W3C home > Mailing lists > Public > public-fedsocweb@w3.org > May 2013

Re: Federation protocols

From: Simon Tennant <simon@buddycloud.com>
Date: Fri, 31 May 2013 12:37:25 +0200
Message-ID: <CACEE+iMJt+0Pe8eUq31Virrx+DO61J4fdf3y=TL_Pip21+cPQg@mail.gmail.com>
To: Mikael Nordfeldth <mmn@hethane.se>
Cc: public-fedsocweb@w3.org
Simon from buddycloud here.

As Mikael was saying, eash of these networks has a different application
logic. Imagine trying to unify Twitter and Facebook: Facebook has a one-one
follower model, Twitter has a decoupled following model. In Facebook I can
post into your stream. In Twitter not.

I agree it's really good about mapping out a master protocol for new
internet services early on to give a framework that can guide some sort of
interop. In the case of social, I don't think there is one "right" way to
do this. Each application is different and has different following,
publishing and sharing models. Each of these is shaped by the requirements
of that application or federated network. For example oStatus started with
the assumption that everything was open. buddycloud started with the
assumption that channels are private by default and can then be opened up.

And then we get to names: pump uses something that looks like
http://name.pump.io, buddycloud uses name@example.com.

The devil is always in the details and trying to mash together different
protocols and apps will end up with some horrible grey good that is
 software by the lowest common denominator.

S.


On 31 May 2013 09:05, Mikael Nordfeldth <mmn@hethane.se> wrote:

> 2013-05-30 20:26 skrev Michał 'rysiek' Woźniak:
>
>  Hi there,
>>
>> I'm #NewHere, to use a popular cliche on federated social networks. I am
>> an
>> active user of Diaspora, Friendica and StatusNet (soon to be converted to
>> pump.io).
>>
>
> Greetings, you're very welcome!
>
>
>  What I feel we need is a single, extensible, well-defined protocol, or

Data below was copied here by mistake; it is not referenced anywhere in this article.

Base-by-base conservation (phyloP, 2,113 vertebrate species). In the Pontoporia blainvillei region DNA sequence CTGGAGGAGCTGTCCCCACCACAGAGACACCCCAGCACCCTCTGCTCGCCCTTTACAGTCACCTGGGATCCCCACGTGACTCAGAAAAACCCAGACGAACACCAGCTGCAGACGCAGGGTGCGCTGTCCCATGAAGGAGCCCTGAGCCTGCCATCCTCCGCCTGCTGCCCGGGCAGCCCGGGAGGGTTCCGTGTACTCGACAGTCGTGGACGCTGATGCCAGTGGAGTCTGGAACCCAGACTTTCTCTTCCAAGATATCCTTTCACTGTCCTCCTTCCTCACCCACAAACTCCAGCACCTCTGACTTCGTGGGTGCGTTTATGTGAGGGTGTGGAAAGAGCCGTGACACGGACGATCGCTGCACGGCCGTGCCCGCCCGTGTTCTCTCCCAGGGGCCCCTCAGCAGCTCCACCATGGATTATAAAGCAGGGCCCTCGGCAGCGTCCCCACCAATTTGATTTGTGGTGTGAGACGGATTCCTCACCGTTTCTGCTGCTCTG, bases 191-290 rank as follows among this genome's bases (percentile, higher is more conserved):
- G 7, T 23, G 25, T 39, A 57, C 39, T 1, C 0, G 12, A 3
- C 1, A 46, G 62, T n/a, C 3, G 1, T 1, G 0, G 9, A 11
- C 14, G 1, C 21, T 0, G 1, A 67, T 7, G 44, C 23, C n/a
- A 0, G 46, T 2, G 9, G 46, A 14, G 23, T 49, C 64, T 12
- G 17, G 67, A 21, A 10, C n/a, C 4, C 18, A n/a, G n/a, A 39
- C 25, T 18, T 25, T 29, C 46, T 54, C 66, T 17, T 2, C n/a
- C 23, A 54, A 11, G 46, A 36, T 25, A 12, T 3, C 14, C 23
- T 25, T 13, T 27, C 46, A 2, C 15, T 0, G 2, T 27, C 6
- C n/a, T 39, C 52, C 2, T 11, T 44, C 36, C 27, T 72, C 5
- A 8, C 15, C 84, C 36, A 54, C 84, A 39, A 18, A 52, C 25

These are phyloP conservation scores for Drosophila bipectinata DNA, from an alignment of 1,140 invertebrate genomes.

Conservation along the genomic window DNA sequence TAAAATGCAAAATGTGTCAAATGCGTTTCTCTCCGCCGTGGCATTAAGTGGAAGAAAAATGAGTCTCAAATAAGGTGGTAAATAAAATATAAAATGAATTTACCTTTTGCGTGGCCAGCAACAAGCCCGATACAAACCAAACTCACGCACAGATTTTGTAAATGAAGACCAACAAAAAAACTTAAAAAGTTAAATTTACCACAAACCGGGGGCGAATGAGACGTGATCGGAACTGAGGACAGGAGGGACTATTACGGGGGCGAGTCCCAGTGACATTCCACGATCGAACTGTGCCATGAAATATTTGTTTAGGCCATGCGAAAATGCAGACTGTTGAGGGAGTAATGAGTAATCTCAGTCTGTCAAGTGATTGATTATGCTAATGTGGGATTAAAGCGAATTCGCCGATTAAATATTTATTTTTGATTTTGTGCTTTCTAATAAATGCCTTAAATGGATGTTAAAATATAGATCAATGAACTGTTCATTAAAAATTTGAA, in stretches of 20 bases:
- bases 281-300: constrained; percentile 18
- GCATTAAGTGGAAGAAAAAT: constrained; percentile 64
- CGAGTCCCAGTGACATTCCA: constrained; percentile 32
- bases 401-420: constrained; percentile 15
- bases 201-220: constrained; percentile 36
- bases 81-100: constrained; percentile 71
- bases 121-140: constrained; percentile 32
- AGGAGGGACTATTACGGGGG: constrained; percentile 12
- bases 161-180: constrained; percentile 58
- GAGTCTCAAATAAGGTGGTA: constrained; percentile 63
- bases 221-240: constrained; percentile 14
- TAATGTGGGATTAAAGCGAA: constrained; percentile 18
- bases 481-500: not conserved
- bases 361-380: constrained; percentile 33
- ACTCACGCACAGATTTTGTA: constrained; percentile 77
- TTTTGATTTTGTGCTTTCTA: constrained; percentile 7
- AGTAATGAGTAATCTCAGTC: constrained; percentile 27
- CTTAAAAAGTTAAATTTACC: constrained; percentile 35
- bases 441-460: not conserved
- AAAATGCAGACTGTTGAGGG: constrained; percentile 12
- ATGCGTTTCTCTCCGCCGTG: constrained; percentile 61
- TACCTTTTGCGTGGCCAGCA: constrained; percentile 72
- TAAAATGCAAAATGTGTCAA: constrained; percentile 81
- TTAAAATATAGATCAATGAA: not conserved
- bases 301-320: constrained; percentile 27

>> suite
>> of protocols, that we can build a single, compatible, interoperable
>> federated
>> social network upon.
>>
>
> When speaking to Simon of Buddycloud, http://buddycloud.com/, last
> FOSDEM, he sort of persuaded me into thinking there is no actual need for a
> single, well-defined protocol. It's made me accept that there are always
> kinks in how things should be interpreted in a social environment - what is
> a friend/contact/group/list/tag/**grouptag for YOU?
> (my personal self-persuading argument is that it's more like the evolution
> of anything - no genetic implementation is guaranteed to live forever).
>
>
>  Right now we have OStatus, Diaspora's protocol, DFRN (used by Friendica)
>> and
>> the protocols that are used by Red, tent.io and pump.io, that I am not
>> even
>> sure are properly defined anywhere.
>>
>
> What I believe is important is what you stressed above, the proper
> definitions (btw, pump.io API is on https://github.com/e14n/pump.**
> io/blob/master/API.md <https://github.com/e14n/pump.io/blob/master/API.md>). Not just in API specs or protocol RFCs, but in actual implementations
> and libraries. If we want StatusNet to talk to Diaspora and then bounce
> that off to pump.io and Friendica/Red instances, these software must
> exist in a plugin-able form for others to use. That's what I believe is the
> hard part today, making an effort in "someone elses" codebase to support
> "one's own" implementation.
>
> Other than that, of course, there is the requirement of some global unique
> id which can somehow let the web know which protocols are supported and
> preferred. Which today seems to be email-like identifiers which get looked
> up with Webfinger, so that's not really a problem.
>
> --
> Mikael Nordfeldth
> http://blog.mmn-o.se/
> Xmpp/mail: mmn@hethane.se
>
>


-- 
Simon Tennant | buddycloud.com | +49 17 8545 0880 | office hours:
goo.gl/tQgxP
Received on Friday, 31 May 2013 10:37:53 UTC

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